Derry is braced for a second big freeze with forecasters predicting an "arctic blast" for later this week.
The Met Office expects up to eight inches of snowfall in the area on Thursday and Friday, accompanied by strong northerly winds and sub zero temperatures.
John Hammond, of the Met Office, told the 'Journal' that all eyes were on Thursday or the arrival of the "arctic blast".
"Fairly heavy and frequent snow showers are predicted for Derry. We're expecting between two and eight inches of snow to fall by Friday lunchtime," he said. Mr Hammond added that he didn't believe the snow "will shift in a hurry".
The Met Office has issued a severe weather warning for the region.
A spokesperson for the Roads Service said that local salt barns are being "adequately" stocked for another big freeze.
She said: "It is extremely difficult to predict what nature will throw at us and we must always be ready for exceptional weather conditions like last year when we experienced the worst winter in over 40 years, with operations continuing around the clock on many occasions."
A spokesperson for Derry City Council said the local authority is monitoring the weather situation. She said that "contingency plans are in place" to work to deliver services where possible in accordance with health and safety requirements. "The recent severe weather conditions impacted on a number of services including inbound and outbound flights at the City of Derry Airport, refuse collections, civic amenity sites, cemeteries, play parks and public parks and public events. The Council is working to ensure as many services as possible will be available and will provide regular updates later in the week at www.derrycity.gov.uk/updates," she added.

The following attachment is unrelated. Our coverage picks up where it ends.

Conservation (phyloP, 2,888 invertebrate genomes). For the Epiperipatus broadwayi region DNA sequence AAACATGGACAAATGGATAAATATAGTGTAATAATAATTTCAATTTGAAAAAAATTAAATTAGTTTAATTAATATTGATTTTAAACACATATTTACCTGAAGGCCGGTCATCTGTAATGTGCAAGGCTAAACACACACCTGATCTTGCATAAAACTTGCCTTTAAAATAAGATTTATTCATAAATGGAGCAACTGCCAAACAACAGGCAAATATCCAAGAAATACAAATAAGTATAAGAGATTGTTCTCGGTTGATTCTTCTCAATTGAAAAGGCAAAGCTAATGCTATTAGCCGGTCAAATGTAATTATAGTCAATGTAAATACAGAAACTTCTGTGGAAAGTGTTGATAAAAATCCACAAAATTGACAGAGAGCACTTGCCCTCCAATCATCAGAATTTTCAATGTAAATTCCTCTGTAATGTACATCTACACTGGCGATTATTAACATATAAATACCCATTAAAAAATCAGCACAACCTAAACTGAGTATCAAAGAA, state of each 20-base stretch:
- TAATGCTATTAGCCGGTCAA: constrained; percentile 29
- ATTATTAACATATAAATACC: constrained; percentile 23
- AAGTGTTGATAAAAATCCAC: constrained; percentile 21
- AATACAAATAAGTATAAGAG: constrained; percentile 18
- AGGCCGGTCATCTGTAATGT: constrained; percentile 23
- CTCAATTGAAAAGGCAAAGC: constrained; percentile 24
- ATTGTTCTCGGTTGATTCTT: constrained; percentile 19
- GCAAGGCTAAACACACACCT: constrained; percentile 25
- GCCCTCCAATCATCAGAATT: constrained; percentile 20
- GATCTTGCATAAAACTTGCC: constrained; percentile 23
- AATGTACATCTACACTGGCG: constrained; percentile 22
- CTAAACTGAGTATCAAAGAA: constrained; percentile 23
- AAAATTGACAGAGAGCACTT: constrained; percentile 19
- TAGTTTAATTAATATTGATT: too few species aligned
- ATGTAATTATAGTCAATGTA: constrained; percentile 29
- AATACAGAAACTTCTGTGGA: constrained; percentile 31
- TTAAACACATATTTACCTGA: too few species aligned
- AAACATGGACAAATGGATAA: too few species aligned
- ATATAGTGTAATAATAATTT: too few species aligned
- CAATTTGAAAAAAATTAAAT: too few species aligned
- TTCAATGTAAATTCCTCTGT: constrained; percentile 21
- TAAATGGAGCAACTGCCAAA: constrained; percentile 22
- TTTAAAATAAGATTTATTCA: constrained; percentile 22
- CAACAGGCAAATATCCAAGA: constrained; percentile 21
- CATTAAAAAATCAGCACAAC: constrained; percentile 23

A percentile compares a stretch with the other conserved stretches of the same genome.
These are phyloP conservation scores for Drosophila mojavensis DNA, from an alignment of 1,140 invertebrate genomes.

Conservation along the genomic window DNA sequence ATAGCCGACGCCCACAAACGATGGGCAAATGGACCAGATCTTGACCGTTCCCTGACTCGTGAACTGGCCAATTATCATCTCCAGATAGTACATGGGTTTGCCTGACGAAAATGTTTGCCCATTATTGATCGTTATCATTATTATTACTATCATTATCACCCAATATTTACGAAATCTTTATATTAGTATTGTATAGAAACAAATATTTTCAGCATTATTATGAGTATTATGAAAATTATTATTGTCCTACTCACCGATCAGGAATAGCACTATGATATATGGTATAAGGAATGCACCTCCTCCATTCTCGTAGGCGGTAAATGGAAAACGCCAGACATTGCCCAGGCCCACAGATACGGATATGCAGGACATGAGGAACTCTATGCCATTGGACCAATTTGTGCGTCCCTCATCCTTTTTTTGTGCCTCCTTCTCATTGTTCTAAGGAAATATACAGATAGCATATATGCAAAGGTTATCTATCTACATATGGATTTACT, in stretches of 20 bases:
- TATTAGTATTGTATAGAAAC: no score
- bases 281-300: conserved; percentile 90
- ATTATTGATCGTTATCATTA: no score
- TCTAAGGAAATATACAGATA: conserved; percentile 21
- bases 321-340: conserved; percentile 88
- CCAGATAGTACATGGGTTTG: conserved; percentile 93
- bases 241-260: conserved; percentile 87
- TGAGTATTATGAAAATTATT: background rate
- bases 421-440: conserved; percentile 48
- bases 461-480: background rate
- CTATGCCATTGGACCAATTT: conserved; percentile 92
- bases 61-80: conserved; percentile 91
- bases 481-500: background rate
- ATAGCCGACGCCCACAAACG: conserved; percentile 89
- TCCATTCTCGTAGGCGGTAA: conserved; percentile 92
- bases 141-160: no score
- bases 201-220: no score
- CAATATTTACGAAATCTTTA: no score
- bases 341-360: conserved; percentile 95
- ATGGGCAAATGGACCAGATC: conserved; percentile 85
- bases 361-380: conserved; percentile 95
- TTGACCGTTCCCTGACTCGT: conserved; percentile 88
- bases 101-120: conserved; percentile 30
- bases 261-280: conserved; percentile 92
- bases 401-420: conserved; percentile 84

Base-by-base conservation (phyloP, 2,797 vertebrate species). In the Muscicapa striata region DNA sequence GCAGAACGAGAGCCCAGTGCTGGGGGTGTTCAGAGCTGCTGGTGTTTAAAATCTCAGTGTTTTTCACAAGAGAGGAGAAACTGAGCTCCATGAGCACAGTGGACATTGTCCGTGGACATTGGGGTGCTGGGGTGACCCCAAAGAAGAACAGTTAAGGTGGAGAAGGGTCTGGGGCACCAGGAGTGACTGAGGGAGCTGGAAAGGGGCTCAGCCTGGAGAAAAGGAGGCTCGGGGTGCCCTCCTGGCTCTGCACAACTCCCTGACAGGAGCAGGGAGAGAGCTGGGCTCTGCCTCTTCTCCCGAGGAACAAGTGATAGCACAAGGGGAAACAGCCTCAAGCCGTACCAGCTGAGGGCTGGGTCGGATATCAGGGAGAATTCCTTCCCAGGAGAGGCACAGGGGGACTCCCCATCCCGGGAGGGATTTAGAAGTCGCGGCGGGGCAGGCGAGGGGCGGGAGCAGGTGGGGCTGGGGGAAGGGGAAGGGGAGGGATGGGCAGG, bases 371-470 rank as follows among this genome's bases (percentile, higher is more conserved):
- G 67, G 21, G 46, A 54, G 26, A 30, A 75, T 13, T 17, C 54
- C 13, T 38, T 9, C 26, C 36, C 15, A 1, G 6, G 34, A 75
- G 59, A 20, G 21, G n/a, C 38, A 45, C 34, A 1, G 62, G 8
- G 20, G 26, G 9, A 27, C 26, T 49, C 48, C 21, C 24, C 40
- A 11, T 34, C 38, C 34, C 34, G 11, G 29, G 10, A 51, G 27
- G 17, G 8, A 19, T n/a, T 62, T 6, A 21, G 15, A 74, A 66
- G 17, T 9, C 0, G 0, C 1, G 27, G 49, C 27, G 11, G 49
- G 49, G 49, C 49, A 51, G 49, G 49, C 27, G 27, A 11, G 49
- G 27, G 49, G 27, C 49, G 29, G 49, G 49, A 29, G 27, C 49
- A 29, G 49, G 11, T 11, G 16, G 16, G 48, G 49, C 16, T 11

Fears of further freezing temperatures have sparked calls for a regulation of oil prices in the city after it was revealed prices increased almost 10% in the last fortnight. Welfare rights advisor Kathleen Bradley said people are now facing a "real struggle" to heat their homes. "Everyone now has to think twice about putting their heating on."
Maureen Collins, an outreach worker at Dove House, said fuel poverty was a crisis faced by many pensioners aided by Operation Snowball - a community response group to aid vulnerable people in freezing conditions in the Bogside and Brandywell area. She added that volunteers from Operation Snowball will be out in force in the coming days.